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Josh Cobler

Josh Cobler '20

News / January 12, 2021
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Jonathan Rodden

All Eyes on Georgia, an Election Battleground -- Again | Q&A with Jonathan Rodden

Q&As / January 4, 2021
By May Wong || It’s been a long election season, and it’s still not over. Two pivotal runoffs on Jan. 5 in Georgia will determine which party will control the U.S. Senate, as well as the fate of President-elect Joe Biden’s political agenda. Political scientist Jonathan Rodden discusses how Georgia’s electoral dynamics reflect trends in America’s political landscape.
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Anna Grzymala-Busse

Self-inflicted wounds: The Church and dissipation of Christianity in Europe

Commentary / August 11, 2020
Christianity in Europe is fading. A vague and symbolic identity is replacing belief in God, belonging to denominations, and attendance at religious services. Olivier Roy documents these changes in Is Europe Christian?, and shows how long-term secularism, recent populism, and the cultural shifts of the 1960s are responsible for this fall from grace.
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Hagia Sophia interior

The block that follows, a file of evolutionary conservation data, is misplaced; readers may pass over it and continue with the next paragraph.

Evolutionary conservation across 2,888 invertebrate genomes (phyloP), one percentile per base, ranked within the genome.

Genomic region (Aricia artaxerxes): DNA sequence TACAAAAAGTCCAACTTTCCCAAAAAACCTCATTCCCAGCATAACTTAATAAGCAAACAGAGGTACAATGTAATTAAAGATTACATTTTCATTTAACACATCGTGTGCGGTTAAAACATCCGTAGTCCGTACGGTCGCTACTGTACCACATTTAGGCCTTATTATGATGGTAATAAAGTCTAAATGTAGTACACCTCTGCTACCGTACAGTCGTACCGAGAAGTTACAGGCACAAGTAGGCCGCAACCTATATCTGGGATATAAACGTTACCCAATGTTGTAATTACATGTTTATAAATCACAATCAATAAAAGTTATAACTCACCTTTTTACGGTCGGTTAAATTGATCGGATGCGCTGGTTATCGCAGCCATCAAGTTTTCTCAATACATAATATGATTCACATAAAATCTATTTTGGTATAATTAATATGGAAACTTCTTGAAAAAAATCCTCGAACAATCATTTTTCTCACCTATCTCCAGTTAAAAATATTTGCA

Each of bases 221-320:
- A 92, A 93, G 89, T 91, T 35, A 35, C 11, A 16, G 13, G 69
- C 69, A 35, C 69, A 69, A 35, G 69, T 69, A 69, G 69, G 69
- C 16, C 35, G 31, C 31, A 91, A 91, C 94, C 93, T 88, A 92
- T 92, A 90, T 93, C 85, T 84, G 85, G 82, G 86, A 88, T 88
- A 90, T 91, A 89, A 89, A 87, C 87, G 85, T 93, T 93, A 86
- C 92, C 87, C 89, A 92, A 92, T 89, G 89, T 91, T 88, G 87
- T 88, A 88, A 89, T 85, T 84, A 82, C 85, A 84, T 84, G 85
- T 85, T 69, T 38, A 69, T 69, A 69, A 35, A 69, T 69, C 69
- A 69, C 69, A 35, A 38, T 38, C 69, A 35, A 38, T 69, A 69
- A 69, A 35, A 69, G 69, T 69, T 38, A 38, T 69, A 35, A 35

Stanford professor sees Hagia Sophia as a “time tunnel” linking Ottomans to the Roman Empire

Commentary / August 7, 2020
Stanford history professor says conquest narratives don’t fully explain Hagia Sophia’s lasting legacy.
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Stalin and the Fate of Europe book

Norman Naimark Awarded the 2020 Norris and Carol Hundley Award

News / July 31, 2020
Norman Naimark received the 2020 Norris and Carol Hundley Award from the Pacific Coast Branch of the American Historical Association
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Ran Abramitzky

Ran Abramitzky Appointed H&S Senior Associate Dean of Social Sciences

News / July 28, 2020
Professor of economics Ran Abramitzky has been named the new senior associate dean of the social sciences in the School of Humanities and Sciences. He will begin his term on September 1, 2020.